AbstractIn his 1990 Nobel Prize address, the "father of modern finance" begins by discussing the benefits of debt financing and hen goes on to discuss potential costs. Although certainly capable of excesses, private capital markets have self-correcting mechanisms that limit corporate "overleveraging." Contrary to popular perception, corporate leveraging does not increase risk for the economy as a whole, and the financial difficulties of highly leveraged companies involve "mainly private, not social costs." (And provided the Chapter 11 process doesn't get in the way, debt often plays the socially constructive role of eliminating excess capacity.) Finally, regulations designed to reinforce capital markets' built-in controls against overleveraging are generally not only unnecessary but positively harmful to the economy. (c) The Nobel Foundation 1990.
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Bibliographic InfoArticle provided by Morgan Stanley in its journal Journal of Applied Corporate Finance.
Volume (Year): 17 (2005)
Issue (Month): 1 ()
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Web page: http://www.blackwellpublishing.com/journal.asp?ref=1078-1196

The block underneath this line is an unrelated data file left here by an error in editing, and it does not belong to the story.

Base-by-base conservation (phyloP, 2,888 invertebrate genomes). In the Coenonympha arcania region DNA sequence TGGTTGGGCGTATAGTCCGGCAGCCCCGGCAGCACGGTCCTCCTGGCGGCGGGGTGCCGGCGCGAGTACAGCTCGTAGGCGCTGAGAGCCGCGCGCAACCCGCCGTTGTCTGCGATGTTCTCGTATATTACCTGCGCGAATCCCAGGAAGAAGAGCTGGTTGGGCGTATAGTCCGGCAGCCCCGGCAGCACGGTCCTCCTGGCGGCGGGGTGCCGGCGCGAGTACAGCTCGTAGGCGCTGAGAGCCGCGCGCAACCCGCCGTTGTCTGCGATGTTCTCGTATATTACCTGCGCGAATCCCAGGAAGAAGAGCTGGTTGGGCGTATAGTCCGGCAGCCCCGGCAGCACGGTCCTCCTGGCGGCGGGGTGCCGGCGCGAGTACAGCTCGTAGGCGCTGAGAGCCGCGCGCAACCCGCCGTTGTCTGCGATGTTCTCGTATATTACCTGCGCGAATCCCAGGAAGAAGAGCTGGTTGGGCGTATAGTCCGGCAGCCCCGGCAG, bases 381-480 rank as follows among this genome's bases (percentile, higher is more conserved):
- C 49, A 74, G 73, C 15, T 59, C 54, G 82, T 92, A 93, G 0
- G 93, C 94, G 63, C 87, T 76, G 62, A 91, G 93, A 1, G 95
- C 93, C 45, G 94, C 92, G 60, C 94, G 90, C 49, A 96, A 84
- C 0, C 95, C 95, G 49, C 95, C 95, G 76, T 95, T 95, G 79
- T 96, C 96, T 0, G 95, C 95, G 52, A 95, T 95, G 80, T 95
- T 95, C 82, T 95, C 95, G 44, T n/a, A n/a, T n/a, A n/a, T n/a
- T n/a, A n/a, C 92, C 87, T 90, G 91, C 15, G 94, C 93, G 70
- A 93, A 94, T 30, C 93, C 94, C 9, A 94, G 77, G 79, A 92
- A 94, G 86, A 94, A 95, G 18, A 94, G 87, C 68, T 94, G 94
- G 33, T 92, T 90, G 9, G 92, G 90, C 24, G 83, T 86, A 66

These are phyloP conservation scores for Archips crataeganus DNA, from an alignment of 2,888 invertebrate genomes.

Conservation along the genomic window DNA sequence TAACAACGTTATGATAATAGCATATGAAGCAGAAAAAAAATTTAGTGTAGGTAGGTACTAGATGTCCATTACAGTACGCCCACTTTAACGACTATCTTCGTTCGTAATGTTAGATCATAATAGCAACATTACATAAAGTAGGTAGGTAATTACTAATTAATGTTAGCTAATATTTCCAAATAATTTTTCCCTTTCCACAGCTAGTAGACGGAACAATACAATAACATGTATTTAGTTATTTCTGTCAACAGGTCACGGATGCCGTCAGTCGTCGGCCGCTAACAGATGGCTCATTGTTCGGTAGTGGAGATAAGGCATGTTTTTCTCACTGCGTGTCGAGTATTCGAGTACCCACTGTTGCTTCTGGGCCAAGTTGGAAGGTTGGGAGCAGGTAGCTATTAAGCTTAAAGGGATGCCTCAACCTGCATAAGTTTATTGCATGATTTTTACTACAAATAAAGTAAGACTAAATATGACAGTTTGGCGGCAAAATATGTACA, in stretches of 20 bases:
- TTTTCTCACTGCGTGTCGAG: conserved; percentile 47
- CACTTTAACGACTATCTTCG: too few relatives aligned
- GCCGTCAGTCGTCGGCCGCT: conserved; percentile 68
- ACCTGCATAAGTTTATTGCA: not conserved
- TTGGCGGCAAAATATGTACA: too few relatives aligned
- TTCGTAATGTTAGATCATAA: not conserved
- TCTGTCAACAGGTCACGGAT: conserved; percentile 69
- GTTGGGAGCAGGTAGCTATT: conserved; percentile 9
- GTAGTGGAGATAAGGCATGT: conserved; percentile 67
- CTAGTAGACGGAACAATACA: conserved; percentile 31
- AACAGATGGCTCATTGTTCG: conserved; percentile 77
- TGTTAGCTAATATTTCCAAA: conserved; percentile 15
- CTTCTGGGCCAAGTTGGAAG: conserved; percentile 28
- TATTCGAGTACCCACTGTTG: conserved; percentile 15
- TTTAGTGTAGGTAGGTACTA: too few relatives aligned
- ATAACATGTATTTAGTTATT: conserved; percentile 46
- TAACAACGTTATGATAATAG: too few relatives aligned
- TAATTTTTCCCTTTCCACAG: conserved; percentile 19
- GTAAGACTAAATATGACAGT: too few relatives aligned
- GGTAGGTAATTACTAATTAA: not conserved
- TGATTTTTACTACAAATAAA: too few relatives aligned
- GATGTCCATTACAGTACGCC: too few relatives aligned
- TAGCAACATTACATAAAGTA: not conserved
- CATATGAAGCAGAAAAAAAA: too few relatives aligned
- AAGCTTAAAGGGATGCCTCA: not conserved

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- G10 - Financial Economics - - General Financial Markets - - - General (includes Measurement and Data)
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- Miller, Merton H, 1977. "Debt and Taxes," Journal of Finance, American Finance Association, vol. 32(2), pages 261-75, May.
- Lang, Larry & Ofek, Eli & Stulz, Rene M., 1996.
"Leverage, investment, and firm growth,"
Journal of Financial Economics,
Elsevier, vol. 40(1), pages 3-29, January.
- Hal Varian, 1993. "A Portfolio of Nobel Laureates: Markowitz, Miller and Sharpe," Journal of Economic Perspectives, American Economic Association, vol. 7(1), pages 159-169, Winter.
- Drees, Burkhard & Eckwert, Bernhard, 2000. "Leverage and the price volatility of equity shares in equilibrium," The Quarterly Review of Economics and Finance, Elsevier, vol. 40(2), pages 155-167.
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